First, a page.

Activity Two:

One of the major themes of this chapter is the influence of the environment on the world views of these ancient peoples.  Unlike societies studied in Chapter One, "Nature, Humanity, and History: The First Four Million Years," these civilizations left us extensive written records (although archaeologists have not yet deciphered the script used in the Indus River Valley).  After reading about ancient Mesopotamia and Egypt on pages 29-48 of The Earth and Its Peoples (Second Edition), examine the following primary sources: The Babylonian Creation Myth and The Egyptian Creation Epic.  While analyzing these sources, consider how the environmental conditions in ancient Mesopotamia and the Nile River Valley might have influenced their outlooks on the world's creation.  Be imaginative.

Activity Three:

Besides writing, these ancient peoples left behind other sources of information about their world and their world views.  As the authors of your textbook state in reference to Egypt, "Archaeologists and historians have gleaned much of what is now known about ancient Egyptian life from this practice of stocking the tomb [of the pharaohs] with utilitarian and luxury household objects. "  Examine some artifacts from these ancient tombs at Explore Ancient Egypt.  To examine this site, run your cursor over the topics at the top of the page and click on the links that interest you.  After doing so, make sure to click the arrows at the end of each page until you've completed the exhibit.  Visit at least two exhibits.  What do the artifacts that you have analyzed reveal about ancient Egyptian civilization?  How can we use archaeological evidence to understand the everyday lives of these people?  What aspects of their lives do these artifacts fail to illuminate?  You might want to print out some of the images to enhance your argument.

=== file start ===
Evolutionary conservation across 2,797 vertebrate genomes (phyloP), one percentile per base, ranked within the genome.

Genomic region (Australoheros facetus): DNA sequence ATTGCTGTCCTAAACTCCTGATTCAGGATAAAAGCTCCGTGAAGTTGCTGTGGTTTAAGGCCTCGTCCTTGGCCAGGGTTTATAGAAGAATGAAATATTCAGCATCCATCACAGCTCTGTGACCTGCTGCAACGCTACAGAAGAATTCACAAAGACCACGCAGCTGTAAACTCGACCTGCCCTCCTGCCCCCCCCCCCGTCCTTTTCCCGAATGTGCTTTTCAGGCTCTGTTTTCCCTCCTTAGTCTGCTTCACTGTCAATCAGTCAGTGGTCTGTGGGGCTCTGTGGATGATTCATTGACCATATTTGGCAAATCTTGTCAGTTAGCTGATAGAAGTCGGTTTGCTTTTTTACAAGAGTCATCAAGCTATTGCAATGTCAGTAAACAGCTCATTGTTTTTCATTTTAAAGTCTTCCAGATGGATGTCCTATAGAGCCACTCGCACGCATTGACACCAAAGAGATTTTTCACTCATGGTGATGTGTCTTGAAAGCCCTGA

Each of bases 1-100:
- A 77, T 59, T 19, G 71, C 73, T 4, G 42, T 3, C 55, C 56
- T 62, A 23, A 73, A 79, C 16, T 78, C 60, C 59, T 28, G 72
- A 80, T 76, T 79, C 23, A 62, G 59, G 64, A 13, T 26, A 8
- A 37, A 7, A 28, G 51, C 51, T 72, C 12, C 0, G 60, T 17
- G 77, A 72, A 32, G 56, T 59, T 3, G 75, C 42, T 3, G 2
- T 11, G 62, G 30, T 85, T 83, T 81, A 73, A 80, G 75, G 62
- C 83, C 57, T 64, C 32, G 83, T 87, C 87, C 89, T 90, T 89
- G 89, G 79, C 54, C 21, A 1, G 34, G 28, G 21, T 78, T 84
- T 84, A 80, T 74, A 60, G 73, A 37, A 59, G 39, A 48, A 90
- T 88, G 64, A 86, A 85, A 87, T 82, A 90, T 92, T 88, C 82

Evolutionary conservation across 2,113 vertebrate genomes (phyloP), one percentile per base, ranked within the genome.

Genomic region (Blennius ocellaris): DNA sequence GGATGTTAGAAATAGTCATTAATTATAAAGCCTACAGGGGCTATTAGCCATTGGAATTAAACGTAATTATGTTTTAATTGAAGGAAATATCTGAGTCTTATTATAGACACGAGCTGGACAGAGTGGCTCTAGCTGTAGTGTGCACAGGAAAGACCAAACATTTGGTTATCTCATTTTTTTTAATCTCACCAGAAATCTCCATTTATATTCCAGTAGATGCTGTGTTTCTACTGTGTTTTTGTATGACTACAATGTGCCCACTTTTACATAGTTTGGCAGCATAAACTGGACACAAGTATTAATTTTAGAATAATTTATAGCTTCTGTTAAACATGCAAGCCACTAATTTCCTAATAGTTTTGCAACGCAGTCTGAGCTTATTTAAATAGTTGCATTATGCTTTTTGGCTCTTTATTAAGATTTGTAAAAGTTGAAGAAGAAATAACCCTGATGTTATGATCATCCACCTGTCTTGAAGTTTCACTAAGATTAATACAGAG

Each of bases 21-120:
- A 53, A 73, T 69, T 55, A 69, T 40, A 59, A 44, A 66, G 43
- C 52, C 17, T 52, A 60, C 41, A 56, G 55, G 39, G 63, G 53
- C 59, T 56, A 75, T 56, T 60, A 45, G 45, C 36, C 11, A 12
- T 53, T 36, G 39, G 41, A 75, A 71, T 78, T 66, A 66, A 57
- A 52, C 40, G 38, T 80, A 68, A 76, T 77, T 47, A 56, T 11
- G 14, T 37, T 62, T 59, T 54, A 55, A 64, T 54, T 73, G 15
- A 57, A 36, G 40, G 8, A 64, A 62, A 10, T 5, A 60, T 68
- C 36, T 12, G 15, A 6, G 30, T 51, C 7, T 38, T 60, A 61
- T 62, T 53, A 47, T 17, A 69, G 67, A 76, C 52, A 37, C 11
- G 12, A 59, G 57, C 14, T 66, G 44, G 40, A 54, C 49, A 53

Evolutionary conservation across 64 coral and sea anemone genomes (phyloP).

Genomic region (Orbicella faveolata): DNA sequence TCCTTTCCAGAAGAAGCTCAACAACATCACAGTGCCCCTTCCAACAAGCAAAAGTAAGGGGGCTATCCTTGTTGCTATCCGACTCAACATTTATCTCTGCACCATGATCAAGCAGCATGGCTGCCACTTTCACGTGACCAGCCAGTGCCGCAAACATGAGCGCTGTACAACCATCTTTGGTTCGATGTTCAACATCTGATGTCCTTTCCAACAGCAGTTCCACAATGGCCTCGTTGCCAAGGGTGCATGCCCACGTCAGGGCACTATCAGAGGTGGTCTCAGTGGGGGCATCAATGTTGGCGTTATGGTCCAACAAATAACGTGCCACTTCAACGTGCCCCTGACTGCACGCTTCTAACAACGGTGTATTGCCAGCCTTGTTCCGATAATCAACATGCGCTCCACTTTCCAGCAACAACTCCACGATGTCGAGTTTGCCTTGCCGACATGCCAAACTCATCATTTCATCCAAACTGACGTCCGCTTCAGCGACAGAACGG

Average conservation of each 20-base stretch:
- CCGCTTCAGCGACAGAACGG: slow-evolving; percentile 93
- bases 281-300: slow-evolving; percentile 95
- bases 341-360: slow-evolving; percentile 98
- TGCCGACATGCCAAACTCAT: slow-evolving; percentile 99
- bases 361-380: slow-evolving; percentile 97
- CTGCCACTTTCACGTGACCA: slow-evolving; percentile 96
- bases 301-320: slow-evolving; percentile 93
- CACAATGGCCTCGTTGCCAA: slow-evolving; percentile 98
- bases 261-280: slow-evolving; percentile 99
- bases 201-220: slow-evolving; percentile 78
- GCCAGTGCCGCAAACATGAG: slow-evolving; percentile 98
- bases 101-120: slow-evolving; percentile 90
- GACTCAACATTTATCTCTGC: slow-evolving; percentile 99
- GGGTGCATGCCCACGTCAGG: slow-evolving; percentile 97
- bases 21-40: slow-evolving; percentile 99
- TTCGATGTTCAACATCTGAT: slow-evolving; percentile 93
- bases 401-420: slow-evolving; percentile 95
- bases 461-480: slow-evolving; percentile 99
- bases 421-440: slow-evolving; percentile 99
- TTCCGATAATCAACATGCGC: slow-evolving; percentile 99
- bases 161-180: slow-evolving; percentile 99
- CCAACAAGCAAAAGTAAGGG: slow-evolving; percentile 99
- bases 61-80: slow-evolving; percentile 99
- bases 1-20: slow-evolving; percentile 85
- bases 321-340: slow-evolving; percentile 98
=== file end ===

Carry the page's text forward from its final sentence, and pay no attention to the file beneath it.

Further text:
Activity Four:

Without the ability to translate their writing script, archaeologists today do not understand nearly as much about the Indus River Valley civilization that flourished from 2600 to 1900 B.C.E., although the artifacts found there have enhanced our knowledge of these ancient peoples.  One mystery is what exactly happened to the civilizations of the Indus River Valley.  As you will see in later chapters, Mesopotamia and Egypt were later absorbed into a broader Hellenistic and later Roman cultural zone.  Civilization in the Indus River Valley instead disappeared.  Read the essays at Did aryans kill them or a depression? and The Myth of the Aryan Invasion of India.   You might also want to review "Environment and Technology: Environmental Stress in the Indus River Valley" on page 50 of The Earth and Its Peoples (Second Edition).  According to these secondary sources, what are some of the debates that center around the disappearance of this ancient civilization?    Have archaeologists reached any firm conclusions?  Have they reached any consensus on this civilization's influence on other peoples of the region? What role might the environment have played in the rise and fall of this civilization?  What lessons does this teach us today?